Adventures in Camera Painting - Chapter III

Last time I ended up ready to try out my new airbrush. Although I have done some practicing with the airbrush I haven't yet found a worthy candidate for a complete repaint. So, that will have to wait for now. Although it's fun to play around with dressing up an old, ugly camera, in most cases you want to leave the original finish. What is more typical is that you find a camera that looks pretty good except for a small part here or there that has some damage and could use a little paint. That was the case with a Baldinette folder I purchased a few months ago. The camera needed the typical shutter, lens and viewfinder cleaning, but otherwise was in excellent condition. The one exception was the film counter dial. The paint on the dial had begun to flake off and the dial was beginning to rust. I removed the dial from the camera, cleaned off the remaining paint and rust and repainted it.


This nice looking Baldinette just needed some paint on the film counter.

The first step is to get the part off the camera then clean it. To remove the remaining old paint I soaked the part in some lacquer thinner until the paint began to dissolve. This can take around one hour, so be patient. After the paint is soft you can just wipe it off with a paper towel.

The rust was removed using a Dremel tool with a steel wire brush. After everything was clean, I wiped the part with alcohol and set it down to dry.

Stripped, cleaned, ready to paint.

The counter dial had a chrome piece in the center that I didn't want to paint. To protect it, I cut a strip from an index card, wrapped the card around the center chrome piece and secured it with some tape. The tape was then pinched together at the top to completely cover the chrome piece.

I wanted a paint that would match the original lacquer as close as possible. I found a can of black spray lacquer at the hardware store and it turned out to be almost identical in color and gloss to the original paint. Although I could use the airbrush, with this small part it was just as easy to spray right out of the can.

Taped up, then painted black with spray on lacquer.

Once the paint has dried it is time to fill in the lettering with white. Filled in lettering is fairly easy to do. You simply apply a tiny amount of paint over the engraved area then wipe over it before the paint is completely dry. The paint on the surface wipes away, but the paint that has gone down into the engraved part will stay. However, you will need to wait to do this until the base paint is completely dry, usually around 72 hours.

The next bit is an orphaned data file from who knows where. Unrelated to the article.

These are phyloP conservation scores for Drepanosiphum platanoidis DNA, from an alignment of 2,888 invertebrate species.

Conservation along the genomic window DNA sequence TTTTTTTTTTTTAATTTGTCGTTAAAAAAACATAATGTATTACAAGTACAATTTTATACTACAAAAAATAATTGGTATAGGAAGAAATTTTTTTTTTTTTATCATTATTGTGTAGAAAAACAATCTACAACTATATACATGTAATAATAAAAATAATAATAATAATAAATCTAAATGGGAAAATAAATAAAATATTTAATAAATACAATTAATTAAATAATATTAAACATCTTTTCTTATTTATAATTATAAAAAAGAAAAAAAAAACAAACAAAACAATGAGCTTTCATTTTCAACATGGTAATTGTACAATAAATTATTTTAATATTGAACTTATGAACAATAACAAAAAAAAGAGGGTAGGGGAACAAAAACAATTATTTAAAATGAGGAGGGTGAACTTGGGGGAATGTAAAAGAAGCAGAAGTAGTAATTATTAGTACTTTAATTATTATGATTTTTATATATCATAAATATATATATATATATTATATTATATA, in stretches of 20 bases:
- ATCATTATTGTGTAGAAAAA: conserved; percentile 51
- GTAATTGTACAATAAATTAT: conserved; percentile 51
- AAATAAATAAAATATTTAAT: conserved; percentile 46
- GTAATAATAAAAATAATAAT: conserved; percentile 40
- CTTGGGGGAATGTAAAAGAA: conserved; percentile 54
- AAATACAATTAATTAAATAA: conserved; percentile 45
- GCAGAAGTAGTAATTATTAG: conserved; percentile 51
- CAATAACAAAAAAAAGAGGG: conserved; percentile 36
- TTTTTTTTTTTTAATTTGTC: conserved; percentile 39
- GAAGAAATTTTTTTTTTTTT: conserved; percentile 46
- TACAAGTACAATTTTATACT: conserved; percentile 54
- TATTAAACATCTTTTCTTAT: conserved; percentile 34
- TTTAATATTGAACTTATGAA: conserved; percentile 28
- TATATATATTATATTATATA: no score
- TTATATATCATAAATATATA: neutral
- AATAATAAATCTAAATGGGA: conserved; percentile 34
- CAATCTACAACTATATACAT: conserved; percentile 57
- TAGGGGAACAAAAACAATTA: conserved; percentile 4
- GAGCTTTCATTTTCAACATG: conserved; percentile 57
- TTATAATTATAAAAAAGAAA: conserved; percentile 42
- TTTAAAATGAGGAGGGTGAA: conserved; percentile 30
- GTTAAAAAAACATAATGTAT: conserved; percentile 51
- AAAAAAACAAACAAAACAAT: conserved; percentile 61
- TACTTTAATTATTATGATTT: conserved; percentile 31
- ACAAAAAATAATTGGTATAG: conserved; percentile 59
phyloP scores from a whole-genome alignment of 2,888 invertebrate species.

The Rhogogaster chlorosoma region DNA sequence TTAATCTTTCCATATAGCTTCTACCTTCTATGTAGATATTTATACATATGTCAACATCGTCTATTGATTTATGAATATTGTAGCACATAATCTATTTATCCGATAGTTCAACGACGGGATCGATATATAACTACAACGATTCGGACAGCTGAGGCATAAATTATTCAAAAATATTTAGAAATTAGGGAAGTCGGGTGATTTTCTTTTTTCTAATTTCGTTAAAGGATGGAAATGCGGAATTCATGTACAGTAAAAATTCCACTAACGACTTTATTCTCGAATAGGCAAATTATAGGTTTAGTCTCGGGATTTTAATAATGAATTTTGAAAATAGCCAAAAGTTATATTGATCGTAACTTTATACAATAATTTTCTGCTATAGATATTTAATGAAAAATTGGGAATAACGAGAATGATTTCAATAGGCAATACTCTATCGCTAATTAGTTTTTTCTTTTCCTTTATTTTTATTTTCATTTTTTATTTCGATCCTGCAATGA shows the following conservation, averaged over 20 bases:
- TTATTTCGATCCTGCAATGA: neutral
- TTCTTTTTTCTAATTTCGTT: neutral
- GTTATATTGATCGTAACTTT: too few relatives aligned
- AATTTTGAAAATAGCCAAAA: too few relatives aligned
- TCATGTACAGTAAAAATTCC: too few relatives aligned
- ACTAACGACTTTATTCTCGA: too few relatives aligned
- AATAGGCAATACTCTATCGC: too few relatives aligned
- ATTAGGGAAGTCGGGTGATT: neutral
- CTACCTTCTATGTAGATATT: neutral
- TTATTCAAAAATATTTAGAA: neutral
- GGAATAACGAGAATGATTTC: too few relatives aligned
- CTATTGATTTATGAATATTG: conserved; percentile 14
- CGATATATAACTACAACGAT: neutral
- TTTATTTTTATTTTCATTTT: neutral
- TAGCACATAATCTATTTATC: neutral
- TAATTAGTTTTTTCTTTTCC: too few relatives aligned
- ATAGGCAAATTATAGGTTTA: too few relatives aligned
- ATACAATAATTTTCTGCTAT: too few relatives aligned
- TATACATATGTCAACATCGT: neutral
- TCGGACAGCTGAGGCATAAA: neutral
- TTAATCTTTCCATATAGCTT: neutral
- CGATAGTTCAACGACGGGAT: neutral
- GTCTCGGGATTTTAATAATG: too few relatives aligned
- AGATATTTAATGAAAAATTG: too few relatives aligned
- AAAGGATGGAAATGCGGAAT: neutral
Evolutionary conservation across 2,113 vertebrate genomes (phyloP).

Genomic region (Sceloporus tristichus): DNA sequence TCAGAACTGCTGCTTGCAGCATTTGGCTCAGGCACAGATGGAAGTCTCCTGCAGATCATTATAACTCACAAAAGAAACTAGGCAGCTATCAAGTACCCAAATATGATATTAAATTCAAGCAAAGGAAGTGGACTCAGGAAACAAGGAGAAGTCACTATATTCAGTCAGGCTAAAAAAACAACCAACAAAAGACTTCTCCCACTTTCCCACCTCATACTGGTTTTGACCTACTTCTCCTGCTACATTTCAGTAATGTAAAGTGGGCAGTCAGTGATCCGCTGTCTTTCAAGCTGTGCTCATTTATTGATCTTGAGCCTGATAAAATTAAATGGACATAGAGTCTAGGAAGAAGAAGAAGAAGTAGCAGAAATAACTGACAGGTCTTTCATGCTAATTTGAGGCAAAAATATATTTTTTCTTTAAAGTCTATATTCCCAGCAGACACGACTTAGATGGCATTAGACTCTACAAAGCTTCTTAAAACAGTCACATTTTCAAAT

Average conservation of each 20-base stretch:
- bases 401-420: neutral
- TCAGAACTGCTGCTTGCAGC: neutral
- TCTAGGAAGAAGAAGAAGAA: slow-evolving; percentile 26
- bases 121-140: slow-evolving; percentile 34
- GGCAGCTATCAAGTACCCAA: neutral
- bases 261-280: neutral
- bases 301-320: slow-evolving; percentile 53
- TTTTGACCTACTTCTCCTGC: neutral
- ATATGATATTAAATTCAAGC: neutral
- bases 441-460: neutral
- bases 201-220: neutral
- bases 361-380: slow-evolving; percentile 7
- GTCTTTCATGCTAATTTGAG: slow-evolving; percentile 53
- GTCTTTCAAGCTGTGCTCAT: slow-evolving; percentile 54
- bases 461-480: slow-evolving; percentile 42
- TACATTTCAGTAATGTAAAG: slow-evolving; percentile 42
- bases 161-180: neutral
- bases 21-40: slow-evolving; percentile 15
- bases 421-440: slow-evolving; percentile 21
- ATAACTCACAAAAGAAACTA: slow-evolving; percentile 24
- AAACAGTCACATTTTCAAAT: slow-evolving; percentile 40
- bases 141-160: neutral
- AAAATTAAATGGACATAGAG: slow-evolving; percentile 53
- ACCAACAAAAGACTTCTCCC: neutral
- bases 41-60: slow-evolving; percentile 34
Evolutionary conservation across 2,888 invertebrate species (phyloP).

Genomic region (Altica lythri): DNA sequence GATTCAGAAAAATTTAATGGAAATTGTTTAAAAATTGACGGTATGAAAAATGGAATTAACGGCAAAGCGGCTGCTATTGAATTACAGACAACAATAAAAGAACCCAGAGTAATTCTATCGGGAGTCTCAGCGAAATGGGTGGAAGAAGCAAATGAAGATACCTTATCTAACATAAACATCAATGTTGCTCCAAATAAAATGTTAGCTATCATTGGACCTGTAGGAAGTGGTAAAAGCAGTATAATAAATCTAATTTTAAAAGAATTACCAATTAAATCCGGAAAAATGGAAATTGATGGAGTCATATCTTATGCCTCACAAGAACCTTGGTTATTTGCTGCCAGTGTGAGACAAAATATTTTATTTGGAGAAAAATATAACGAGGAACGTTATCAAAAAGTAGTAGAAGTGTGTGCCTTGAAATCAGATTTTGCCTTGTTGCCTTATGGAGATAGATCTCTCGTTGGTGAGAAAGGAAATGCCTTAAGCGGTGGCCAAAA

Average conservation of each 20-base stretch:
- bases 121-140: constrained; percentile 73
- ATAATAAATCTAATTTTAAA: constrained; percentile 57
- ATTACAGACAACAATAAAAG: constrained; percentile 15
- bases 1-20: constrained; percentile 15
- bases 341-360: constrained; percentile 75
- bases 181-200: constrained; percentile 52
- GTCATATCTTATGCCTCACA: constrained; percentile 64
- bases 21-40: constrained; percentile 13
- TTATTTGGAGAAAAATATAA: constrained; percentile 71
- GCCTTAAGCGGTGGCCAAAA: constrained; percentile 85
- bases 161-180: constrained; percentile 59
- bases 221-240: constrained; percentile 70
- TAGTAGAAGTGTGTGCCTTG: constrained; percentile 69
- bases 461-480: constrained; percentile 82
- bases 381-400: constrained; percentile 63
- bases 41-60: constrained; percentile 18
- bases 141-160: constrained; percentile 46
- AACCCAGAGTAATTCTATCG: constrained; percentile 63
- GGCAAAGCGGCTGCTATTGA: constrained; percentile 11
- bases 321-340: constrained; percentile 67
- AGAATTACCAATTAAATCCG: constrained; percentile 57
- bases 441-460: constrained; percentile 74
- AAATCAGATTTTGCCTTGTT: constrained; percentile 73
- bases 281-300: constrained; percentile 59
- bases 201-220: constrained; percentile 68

You can use almost any type of paint to fill in the lettering. (but - see the next paragraph.) Enamel paint for models will work fine. Another good choice is a paint pen. These are found in crafts and hobby stores and are availalable in a variety of colors and wide, medium or narrow tips. Most common are the kind with water-base acrylic paint, but enamel paint is also available. I had a fine-point paint pen with white enamel paint in it so I decided to use that.

Lettering filled in and ready to put back.

I should have checked the label and paid attention first. Although enamel paint will work well on a chrome piece there is a potential problem when applying it over a painted part. As I began to apply the paint by tracing over the lettering my nice new black lacquer came right off! As it turns out, the enamel pen used ketone as a solvent and the ketone dissolves fresh laquer in no time at all. Well, I had to strip the part again and repaint it black. After the paint had dried again I switched to using one of the acrylic paint pens and it worked without any problem.

In the end it looked very good. There are a few small bubbles in the lacquer but the dial is mostly hidden by the camera top cover. Although a sharp-eyed, experienced collector could probably tell the difference, the repainted dial is close enough that it is hard to tell the difference between the repainted part and the original. Of course, the goal isn't to fool anybody, but rather to make the camera look nice and keep it from further deterioration.

Back in the camera, good as new?